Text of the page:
Children and adolescents with MERRF may need accommodations at school that address learning problems, medical concerns, and mobility problems.
Individuals with MERRF may need services such as physical, occupational, or speech therapy. It is important that healthcare providers monitor individuals with MELAS syndrome on a regular basis for disease progression. Many individuals with MERRF take a vitamin compound with coenzyme Q10 and other vitamins that may increase the mitochondria’s ability to produce energy.

Mode of inheritance
Mitochondria are structures inside the cells that are responsible for generating the energy that is needed to perform daily activities. Humans also carry DNA in mitochondria, and mutations in mtDNA can result in MERRF.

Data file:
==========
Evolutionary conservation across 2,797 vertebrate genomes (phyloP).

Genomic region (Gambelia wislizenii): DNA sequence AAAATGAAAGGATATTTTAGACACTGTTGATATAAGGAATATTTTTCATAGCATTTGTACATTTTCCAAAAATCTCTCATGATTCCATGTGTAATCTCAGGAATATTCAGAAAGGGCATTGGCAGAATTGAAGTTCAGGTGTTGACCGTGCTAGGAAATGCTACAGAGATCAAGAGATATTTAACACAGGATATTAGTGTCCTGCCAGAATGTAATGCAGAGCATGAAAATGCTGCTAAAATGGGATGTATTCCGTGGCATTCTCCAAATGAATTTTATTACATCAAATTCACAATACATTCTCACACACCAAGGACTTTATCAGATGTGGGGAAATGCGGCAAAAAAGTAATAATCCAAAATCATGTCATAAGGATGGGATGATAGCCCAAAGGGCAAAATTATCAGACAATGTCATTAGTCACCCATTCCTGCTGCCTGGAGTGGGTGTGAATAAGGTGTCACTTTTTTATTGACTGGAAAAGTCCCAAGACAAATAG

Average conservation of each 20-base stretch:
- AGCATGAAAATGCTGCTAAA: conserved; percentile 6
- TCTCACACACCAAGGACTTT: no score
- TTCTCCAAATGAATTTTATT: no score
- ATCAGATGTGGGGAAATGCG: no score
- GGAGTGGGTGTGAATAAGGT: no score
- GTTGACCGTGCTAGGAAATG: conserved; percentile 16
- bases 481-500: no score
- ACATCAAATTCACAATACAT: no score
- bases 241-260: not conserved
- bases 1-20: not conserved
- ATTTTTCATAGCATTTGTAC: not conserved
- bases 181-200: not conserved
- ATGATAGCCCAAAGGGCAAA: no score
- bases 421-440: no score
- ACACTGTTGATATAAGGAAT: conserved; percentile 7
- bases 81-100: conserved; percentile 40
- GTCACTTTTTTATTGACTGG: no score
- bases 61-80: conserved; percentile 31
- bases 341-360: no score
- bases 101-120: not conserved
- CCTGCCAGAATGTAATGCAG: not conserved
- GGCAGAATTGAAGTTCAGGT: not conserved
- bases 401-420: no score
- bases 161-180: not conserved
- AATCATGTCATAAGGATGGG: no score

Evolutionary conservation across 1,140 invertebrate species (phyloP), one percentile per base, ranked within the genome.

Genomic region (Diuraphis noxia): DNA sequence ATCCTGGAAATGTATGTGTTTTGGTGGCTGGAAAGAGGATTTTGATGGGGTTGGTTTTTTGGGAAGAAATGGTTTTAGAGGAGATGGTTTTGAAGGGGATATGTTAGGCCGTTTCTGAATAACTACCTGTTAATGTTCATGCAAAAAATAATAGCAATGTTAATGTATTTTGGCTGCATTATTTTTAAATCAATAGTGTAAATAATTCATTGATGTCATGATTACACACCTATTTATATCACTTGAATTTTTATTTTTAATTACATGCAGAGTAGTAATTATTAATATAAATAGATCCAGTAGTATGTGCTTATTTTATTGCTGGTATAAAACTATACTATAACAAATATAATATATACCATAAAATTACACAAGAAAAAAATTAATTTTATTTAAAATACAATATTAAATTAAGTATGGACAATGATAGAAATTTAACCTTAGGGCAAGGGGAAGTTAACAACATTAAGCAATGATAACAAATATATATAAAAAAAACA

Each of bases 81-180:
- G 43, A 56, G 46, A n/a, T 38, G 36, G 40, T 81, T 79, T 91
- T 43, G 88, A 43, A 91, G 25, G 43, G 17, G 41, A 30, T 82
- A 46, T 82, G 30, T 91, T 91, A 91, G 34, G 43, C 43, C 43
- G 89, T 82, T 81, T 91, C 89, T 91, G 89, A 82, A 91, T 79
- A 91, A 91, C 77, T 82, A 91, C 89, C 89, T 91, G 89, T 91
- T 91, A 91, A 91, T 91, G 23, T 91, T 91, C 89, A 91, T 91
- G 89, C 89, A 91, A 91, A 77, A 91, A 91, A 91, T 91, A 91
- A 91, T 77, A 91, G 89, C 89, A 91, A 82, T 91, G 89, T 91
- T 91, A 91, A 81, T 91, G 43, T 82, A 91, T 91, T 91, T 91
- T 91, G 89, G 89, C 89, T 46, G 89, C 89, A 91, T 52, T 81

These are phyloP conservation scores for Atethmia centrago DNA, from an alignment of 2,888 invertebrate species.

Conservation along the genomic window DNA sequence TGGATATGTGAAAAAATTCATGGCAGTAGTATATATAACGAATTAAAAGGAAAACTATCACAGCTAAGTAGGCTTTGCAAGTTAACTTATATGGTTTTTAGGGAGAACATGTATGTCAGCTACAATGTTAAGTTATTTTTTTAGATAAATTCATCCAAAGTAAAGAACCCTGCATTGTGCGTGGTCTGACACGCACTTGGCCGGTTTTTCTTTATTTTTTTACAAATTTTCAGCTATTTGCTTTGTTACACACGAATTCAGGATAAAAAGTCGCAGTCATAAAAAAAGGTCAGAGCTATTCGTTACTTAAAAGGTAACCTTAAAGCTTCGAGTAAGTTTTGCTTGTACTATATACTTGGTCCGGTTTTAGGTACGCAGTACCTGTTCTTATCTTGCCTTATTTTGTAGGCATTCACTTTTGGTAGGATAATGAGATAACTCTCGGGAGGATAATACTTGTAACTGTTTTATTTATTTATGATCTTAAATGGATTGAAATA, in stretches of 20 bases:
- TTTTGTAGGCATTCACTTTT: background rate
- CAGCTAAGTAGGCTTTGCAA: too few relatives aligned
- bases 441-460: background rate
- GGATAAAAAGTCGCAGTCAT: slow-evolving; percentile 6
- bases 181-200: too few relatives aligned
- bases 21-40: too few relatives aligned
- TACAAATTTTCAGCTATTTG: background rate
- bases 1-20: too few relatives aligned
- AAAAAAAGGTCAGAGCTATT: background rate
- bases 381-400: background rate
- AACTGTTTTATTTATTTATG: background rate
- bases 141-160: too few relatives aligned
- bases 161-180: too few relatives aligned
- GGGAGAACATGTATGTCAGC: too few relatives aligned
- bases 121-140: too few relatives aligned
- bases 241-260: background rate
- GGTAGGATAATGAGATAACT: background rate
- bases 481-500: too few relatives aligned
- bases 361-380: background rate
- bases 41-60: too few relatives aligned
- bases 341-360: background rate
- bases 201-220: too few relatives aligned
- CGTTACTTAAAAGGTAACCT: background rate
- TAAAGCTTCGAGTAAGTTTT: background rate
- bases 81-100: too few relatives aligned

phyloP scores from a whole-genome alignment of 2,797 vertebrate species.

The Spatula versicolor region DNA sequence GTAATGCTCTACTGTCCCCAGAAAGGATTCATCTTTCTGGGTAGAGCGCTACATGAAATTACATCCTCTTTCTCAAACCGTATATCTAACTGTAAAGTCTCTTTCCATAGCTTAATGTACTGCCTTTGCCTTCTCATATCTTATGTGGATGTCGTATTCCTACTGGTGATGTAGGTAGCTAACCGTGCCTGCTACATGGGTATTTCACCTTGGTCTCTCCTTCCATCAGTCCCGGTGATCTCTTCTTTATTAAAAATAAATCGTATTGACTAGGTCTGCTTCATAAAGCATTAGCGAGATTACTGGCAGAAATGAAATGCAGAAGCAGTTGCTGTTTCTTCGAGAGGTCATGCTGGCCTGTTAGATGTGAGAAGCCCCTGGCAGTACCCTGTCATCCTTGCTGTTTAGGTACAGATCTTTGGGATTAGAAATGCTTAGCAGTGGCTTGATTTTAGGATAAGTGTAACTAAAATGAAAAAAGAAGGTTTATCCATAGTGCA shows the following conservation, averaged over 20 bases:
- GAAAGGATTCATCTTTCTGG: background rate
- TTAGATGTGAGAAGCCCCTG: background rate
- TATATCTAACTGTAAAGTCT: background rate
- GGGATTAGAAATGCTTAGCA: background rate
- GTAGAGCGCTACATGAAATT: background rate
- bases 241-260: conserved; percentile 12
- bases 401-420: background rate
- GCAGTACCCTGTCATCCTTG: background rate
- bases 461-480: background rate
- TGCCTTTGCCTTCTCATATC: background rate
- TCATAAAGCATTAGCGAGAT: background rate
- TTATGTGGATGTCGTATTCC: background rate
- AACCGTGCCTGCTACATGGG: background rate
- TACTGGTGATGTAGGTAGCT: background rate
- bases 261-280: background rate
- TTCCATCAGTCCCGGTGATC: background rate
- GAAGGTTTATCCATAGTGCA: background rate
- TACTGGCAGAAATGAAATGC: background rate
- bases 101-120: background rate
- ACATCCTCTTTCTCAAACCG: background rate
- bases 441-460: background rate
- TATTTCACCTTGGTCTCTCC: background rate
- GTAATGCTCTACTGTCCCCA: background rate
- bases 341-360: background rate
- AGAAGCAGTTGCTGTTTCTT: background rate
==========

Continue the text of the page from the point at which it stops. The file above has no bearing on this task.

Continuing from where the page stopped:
Humans inherit mitochondria only from their mothers. Therefore, in maternal mitochondrial inheritance, the affected mitochondria are passed from mothers (who may or may not show symptoms) to children of either sex. Because males do not transmit mitochondria, a male with a maternal mitochondrial disorder generally cannot pass it to his children. Mitochondrial DNA mutations can also occur brand new (de novo) in an affected individual. When de novo, parents and siblings of an affected person are not at increased risk, but if the affected person is a female, her children are at increased risk.
Inside each cell, there is a mixture of mutated mtDNA and normal mtDNA. Symptoms are more likely when the mixture contains more mutated mtDNA. The number of mitochondria with mutated versus a normal mtDNA is variable across different body tissues (blood, brain, heart, skin, hair, etc.). Moreover, the number of mutated versus normal mtDNA can change dramatically when passed from mothers to their children.